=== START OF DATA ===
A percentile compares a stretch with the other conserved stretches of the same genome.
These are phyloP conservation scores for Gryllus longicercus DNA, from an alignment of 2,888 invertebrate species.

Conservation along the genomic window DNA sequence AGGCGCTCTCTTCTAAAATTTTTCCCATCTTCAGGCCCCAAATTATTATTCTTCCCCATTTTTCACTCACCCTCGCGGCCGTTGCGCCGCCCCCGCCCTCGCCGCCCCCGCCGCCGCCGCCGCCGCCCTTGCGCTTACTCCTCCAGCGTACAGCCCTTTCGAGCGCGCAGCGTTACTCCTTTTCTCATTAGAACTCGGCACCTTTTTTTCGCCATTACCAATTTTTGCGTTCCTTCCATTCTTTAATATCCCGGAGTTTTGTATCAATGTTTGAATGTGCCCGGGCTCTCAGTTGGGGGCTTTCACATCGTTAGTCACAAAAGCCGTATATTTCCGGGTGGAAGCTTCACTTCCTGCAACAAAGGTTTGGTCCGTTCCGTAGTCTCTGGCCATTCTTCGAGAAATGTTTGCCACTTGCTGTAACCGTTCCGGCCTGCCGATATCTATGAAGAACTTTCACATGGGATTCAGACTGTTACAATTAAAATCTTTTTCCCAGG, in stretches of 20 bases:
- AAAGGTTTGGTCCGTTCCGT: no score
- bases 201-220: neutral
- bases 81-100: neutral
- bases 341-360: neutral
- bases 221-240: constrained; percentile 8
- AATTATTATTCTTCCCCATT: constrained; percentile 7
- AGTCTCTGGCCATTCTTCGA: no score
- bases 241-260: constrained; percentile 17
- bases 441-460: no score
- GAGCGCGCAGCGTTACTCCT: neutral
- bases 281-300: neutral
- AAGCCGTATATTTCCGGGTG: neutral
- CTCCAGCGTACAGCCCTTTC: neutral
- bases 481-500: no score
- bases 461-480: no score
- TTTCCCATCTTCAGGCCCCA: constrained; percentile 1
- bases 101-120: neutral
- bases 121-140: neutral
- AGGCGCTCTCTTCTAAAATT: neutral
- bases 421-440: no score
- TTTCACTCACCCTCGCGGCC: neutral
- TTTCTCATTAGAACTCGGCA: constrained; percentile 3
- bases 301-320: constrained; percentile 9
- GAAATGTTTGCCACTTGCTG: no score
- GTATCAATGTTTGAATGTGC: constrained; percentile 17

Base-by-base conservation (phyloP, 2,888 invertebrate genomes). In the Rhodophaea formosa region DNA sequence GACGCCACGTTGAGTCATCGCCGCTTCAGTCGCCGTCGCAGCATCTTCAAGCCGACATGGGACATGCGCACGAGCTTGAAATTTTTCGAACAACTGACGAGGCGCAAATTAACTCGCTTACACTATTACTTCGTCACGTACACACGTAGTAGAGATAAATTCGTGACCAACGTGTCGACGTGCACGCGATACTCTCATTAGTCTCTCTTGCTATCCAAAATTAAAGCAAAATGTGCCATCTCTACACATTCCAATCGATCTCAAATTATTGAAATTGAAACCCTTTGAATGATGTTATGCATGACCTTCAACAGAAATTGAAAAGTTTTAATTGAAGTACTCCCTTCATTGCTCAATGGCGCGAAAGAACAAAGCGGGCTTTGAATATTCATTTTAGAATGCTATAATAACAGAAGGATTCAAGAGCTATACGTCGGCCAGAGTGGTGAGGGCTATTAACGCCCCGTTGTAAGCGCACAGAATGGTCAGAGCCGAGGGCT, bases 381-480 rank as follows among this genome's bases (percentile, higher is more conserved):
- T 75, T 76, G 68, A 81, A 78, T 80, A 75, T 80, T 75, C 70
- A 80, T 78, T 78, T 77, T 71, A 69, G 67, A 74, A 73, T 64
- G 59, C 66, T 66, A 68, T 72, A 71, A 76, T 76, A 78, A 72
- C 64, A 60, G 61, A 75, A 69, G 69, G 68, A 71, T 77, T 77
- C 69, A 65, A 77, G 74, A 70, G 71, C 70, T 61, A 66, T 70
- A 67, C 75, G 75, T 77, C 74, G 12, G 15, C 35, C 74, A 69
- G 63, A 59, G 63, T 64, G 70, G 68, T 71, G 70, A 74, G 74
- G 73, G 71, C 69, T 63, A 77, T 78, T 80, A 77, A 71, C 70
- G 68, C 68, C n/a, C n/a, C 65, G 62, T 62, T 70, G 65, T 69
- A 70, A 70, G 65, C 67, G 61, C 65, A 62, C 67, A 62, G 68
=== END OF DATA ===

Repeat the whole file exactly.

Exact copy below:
A percentile compares a stretch with the other conserved stretches of the same genome.
These are phyloP conservation scores for Gryllus longicercus DNA, from an alignment of 2,888 invertebrate species.

Conservation along the genomic window DNA sequence AGGCGCTCTCTTCTAAAATTTTTCCCATCTTCAGGCCCCAAATTATTATTCTTCCCCATTTTTCACTCACCCTCGCGGCCGTTGCGCCGCCCCCGCCCTCGCCGCCCCCGCCGCCGCCGCCGCCGCCCTTGCGCTTACTCCTCCAGCGTACAGCCCTTTCGAGCGCGCAGCGTTACTCCTTTTCTCATTAGAACTCGGCACCTTTTTTTCGCCATTACCAATTTTTGCGTTCCTTCCATTCTTTAATATCCCGGAGTTTTGTATCAATGTTTGAATGTGCCCGGGCTCTCAGTTGGGGGCTTTCACATCGTTAGTCACAAAAGCCGTATATTTCCGGGTGGAAGCTTCACTTCCTGCAACAAAGGTTTGGTCCGTTCCGTAGTCTCTGGCCATTCTTCGAGAAATGTTTGCCACTTGCTGTAACCGTTCCGGCCTGCCGATATCTATGAAGAACTTTCACATGGGATTCAGACTGTTACAATTAAAATCTTTTTCCCAGG, in stretches of 20 bases:
- AAAGGTTTGGTCCGTTCCGT: no score
- bases 201-220: neutral
- bases 81-100: neutral
- bases 341-360: neutral
- bases 221-240: constrained; percentile 8
- AATTATTATTCTTCCCCATT: constrained; percentile 7
- AGTCTCTGGCCATTCTTCGA: no score
- bases 241-260: constrained; percentile 17
- bases 441-460: no score
- GAGCGCGCAGCGTTACTCCT: neutral
- bases 281-300: neutral
- AAGCCGTATATTTCCGGGTG: neutral
- CTCCAGCGTACAGCCCTTTC: neutral
- bases 481-500: no score
- bases 461-480: no score
- TTTCCCATCTTCAGGCCCCA: constrained; percentile 1
- bases 101-120: neutral
- bases 121-140: neutral
- AGGCGCTCTCTTCTAAAATT: neutral
- bases 421-440: no score
- TTTCACTCACCCTCGCGGCC: neutral
- TTTCTCATTAGAACTCGGCA: constrained; percentile 3
- bases 301-320: constrained; percentile 9
- GAAATGTTTGCCACTTGCTG: no score
- GTATCAATGTTTGAATGTGC: constrained; percentile 17

Base-by-base conservation (phyloP, 2,888 invertebrate genomes). In the Rhodophaea formosa region DNA sequence GACGCCACGTTGAGTCATCGCCGCTTCAGTCGCCGTCGCAGCATCTTCAAGCCGACATGGGACATGCGCACGAGCTTGAAATTTTTCGAACAACTGACGAGGCGCAAATTAACTCGCTTACACTATTACTTCGTCACGTACACACGTAGTAGAGATAAATTCGTGACCAACGTGTCGACGTGCACGCGATACTCTCATTAGTCTCTCTTGCTATCCAAAATTAAAGCAAAATGTGCCATCTCTACACATTCCAATCGATCTCAAATTATTGAAATTGAAACCCTTTGAATGATGTTATGCATGACCTTCAACAGAAATTGAAAAGTTTTAATTGAAGTACTCCCTTCATTGCTCAATGGCGCGAAAGAACAAAGCGGGCTTTGAATATTCATTTTAGAATGCTATAATAACAGAAGGATTCAAGAGCTATACGTCGGCCAGAGTGGTGAGGGCTATTAACGCCCCGTTGTAAGCGCACAGAATGGTCAGAGCCGAGGGCT, bases 381-480 rank as follows among this genome's bases (percentile, higher is more conserved):
- T 75, T 76, G 68, A 81, A 78, T 80, A 75, T 80, T 75, C 70
- A 80, T 78, T 78, T 77, T 71, A 69, G 67, A 74, A 73, T 64
- G 59, C 66, T 66, A 68, T 72, A 71, A 76, T 76, A 78, A 72
- C 64, A 60, G 61, A 75, A 69, G 69, G 68, A 71, T 77, T 77
- C 69, A 65, A 77, G 74, A 70, G 71, C 70, T 61, A 66, T 70
- A 67, C 75, G 75, T 77, C 74, G 12, G 15, C 35, C 74, A 69
- G 63, A 59, G 63, T 64, G 70, G 68, T 71, G 70, A 74, G 74
- G 73, G 71, C 69, T 63, A 77, T 78, T 80, A 77, A 71, C 70
- G 68, C 68, C n/a, C n/a, C 65, G 62, T 62, T 70, G 65, T 69
- A 70, A 70, G 65, C 67, G 61, C 65, A 62, C 67, A 62, G 68